The Federal Trade Commission and state and charity regulators announced in July a crackdown on charities that pretend to aid veterans and current service members.
If you’re looking to donate to a charity that helps veterans, current service members and their families, follow these recommendations:
Check out an organization online. Enter the charity’s information with words like “complaint,” “scam,” “report” or “review” to see what others have to say. According to the FTC, you can look up ratings and reports about how charitable organizations spend donations and conduct business on Charity Navigator, Charity Watch and GuideStar.
Look at Form 990. Most tax-exempt organizations and nonexempt charitable trusts must file this form with the IRS. Form 990, Return of Organization Exempt From Income Tax, requires an organization to describe its mission or other significant activities, then disclose financial details on its revenues, expenses, assets and liabilities. By law, tax-exempt status is revoked when an organization does not file required Form 990-series returns or notices annually for three consecutive years. Forms 990, 1023 and 1024 (applications for exemption) are open for public inspection via IRS Form 4506-A.
Use the IRS’s Tax Exempt Organization Search. This online search tool allows users to search for certain information about an exempt organization’s federal tax status and filings. It can tell you if your donation would be tax deductible. Only gifts made to charitable organizations recognized as such by the IRS are deductible. Donations to an individual or individuals are not.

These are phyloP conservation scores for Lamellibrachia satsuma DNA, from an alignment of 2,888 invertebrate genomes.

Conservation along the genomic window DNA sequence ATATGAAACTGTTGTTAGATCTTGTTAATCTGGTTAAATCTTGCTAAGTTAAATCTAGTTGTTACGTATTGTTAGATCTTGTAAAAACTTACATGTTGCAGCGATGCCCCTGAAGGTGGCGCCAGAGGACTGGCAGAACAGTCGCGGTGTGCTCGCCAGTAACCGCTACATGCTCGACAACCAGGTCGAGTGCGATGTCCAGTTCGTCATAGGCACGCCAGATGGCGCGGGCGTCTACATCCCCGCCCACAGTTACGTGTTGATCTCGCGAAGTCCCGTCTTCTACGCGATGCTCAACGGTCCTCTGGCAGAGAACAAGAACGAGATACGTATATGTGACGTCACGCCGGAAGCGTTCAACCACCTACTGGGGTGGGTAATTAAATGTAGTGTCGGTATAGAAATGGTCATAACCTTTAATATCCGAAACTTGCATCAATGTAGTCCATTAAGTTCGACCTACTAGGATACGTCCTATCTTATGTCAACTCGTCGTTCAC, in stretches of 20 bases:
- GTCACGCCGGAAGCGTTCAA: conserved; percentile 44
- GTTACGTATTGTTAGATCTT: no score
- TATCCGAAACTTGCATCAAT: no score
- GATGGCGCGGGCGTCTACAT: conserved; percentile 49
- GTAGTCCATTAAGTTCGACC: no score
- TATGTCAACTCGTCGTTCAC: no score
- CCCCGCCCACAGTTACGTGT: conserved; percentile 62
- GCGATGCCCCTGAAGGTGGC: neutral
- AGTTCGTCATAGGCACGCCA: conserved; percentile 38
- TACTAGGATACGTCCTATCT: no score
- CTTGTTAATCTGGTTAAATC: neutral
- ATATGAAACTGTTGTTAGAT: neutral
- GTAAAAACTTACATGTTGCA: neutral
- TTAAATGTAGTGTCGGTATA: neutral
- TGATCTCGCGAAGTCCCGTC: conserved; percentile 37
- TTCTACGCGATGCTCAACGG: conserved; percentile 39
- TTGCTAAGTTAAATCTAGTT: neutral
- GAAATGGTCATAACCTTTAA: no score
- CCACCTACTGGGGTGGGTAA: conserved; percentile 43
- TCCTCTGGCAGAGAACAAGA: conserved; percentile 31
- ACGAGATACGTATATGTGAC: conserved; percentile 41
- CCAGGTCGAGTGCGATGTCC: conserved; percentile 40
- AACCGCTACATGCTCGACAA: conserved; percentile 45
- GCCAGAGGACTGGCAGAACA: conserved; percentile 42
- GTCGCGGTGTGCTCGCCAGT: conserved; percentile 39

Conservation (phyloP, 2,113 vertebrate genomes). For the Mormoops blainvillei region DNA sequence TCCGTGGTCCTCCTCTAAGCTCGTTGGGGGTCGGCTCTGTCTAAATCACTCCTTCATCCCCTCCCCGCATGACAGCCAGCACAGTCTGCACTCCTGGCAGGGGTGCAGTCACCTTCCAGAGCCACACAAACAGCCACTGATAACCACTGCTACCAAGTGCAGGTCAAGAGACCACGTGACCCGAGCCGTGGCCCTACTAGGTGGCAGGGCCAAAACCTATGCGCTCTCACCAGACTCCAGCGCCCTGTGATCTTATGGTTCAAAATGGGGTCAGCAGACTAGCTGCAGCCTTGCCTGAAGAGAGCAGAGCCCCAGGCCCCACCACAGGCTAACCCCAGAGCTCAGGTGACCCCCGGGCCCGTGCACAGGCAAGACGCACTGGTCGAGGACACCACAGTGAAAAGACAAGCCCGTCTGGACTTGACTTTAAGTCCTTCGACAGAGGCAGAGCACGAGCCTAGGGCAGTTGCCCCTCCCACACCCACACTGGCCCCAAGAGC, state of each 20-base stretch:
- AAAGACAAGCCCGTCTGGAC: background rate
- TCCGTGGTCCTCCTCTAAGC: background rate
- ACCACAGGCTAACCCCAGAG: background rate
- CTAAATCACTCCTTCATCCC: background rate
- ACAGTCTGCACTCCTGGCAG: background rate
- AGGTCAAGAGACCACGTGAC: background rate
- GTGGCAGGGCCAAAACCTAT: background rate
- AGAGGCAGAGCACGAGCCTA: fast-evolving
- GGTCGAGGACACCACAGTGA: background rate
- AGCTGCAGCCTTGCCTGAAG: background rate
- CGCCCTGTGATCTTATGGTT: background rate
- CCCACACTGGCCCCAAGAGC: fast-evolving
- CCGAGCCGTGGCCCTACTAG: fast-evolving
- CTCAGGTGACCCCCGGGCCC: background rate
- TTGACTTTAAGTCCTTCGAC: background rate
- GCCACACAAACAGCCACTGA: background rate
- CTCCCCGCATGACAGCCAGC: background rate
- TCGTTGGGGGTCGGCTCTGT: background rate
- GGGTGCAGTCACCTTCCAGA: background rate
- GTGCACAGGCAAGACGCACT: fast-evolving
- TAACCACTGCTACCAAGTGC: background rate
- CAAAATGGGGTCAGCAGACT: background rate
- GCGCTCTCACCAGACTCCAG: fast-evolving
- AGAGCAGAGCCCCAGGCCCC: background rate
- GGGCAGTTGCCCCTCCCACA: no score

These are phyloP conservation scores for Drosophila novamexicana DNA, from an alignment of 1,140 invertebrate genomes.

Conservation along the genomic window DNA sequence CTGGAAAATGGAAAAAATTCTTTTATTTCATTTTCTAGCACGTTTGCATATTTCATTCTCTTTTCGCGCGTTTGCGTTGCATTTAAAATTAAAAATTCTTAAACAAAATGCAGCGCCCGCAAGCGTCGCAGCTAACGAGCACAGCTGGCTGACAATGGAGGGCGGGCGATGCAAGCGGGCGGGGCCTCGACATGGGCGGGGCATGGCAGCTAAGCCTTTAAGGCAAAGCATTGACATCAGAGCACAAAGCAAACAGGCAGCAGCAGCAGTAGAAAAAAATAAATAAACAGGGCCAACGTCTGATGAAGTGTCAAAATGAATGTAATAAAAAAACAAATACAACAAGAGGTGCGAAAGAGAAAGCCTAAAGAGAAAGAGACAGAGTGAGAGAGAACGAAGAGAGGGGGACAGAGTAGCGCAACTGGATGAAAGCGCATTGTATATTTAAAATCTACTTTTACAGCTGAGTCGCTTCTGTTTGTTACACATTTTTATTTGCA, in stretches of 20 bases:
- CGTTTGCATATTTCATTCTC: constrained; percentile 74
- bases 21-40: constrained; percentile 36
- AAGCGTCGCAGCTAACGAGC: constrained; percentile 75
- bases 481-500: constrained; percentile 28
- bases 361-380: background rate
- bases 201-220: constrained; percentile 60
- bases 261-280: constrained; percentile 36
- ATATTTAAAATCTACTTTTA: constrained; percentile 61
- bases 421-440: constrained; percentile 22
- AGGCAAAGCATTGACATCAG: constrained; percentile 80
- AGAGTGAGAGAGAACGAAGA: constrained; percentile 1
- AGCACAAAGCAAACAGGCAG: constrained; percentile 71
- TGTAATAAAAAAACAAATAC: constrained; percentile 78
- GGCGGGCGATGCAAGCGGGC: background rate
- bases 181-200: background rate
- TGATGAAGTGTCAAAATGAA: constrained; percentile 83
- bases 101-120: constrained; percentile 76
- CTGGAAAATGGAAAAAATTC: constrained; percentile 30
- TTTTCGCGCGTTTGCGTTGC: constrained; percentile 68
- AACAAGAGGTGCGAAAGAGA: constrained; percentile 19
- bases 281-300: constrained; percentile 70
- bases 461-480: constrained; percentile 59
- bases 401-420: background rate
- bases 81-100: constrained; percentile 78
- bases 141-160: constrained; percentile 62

See if a charity is registered with your state charity regulator. Most states require the charity or its fundraiser to register to ask for donations. The National Association of State Charity Officials has a list of state regulators.
Never pay by cash, gift card or wire transfer. Scammers usually ask victims to pay using these means. To be on the safe side, insist on making an in-person payment by check or credit card at an organization’s physical location.
Scammer tactics include:
- Spoofing caller IDs to make calls look like they’re coming from your area code, Washington, D.C., or an organization you know.
- Misusing real pictures and stories of veterans to get you to donate on social media and crowdfunding sites.
- Using names that include words like “hero,” “operation,” “wounded,” “veteran” or “disabled.” (Legitimate charities also use these terms.)
- Claiming that you will win a sweepstakes or prize if you donate, which is against the law.
- Pressuring you to act now or guilting you into giving money.